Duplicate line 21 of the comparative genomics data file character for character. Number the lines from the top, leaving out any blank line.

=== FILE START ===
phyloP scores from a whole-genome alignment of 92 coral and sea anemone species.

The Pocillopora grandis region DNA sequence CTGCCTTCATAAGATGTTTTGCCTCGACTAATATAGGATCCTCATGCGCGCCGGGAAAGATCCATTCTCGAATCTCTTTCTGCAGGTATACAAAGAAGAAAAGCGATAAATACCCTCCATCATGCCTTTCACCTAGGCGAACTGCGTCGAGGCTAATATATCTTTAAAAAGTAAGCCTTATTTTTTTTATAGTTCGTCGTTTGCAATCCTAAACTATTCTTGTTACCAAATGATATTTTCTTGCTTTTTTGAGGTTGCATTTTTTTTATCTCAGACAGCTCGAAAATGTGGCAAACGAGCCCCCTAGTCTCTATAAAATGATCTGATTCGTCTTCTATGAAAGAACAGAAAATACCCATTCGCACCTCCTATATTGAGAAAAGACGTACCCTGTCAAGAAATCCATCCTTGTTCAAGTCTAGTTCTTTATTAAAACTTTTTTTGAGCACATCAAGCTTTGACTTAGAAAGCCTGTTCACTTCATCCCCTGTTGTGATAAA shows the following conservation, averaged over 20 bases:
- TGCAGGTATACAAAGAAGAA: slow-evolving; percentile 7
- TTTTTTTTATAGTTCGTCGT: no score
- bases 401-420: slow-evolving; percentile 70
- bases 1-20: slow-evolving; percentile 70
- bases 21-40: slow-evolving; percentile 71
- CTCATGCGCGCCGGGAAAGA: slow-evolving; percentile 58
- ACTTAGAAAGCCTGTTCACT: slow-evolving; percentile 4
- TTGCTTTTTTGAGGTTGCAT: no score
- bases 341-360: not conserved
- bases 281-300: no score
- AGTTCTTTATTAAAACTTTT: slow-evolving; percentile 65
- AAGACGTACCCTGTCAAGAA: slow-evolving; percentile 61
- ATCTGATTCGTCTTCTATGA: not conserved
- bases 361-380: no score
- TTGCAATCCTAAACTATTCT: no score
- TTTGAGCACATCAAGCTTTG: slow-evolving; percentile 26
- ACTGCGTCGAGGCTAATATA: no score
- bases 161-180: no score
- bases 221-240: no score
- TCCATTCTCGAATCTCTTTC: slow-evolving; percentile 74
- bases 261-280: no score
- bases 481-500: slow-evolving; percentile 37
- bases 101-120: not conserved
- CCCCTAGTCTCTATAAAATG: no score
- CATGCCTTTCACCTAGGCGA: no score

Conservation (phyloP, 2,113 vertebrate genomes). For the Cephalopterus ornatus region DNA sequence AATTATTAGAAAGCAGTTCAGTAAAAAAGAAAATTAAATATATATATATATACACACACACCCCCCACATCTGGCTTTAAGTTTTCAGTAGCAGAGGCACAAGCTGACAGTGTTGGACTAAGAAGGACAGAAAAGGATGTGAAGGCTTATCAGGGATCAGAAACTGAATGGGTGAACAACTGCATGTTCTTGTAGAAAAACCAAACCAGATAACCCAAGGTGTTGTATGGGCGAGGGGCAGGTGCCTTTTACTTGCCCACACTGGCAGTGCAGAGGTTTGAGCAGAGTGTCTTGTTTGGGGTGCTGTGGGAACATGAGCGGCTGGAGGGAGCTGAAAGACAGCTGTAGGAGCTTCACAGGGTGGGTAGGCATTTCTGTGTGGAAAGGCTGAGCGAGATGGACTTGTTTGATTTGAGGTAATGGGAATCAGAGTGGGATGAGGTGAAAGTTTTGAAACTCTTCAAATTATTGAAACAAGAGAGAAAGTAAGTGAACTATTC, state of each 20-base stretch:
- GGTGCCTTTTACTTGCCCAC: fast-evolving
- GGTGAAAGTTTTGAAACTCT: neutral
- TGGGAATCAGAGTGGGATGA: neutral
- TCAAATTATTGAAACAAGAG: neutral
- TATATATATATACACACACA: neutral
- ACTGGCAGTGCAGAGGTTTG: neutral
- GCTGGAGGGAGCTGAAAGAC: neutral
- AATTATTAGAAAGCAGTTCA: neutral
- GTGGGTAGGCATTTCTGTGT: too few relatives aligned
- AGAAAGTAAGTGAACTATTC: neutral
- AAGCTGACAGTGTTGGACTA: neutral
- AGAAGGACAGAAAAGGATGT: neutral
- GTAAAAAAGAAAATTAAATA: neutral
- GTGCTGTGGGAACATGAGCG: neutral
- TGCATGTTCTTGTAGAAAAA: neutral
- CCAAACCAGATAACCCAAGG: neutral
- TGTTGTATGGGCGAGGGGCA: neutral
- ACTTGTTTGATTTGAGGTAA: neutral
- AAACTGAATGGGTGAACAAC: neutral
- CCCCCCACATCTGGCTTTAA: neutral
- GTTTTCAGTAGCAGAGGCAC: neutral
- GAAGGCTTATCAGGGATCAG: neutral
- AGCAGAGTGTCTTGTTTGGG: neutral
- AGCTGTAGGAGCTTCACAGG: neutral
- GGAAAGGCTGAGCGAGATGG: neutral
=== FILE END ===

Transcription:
- bases 221-240: no score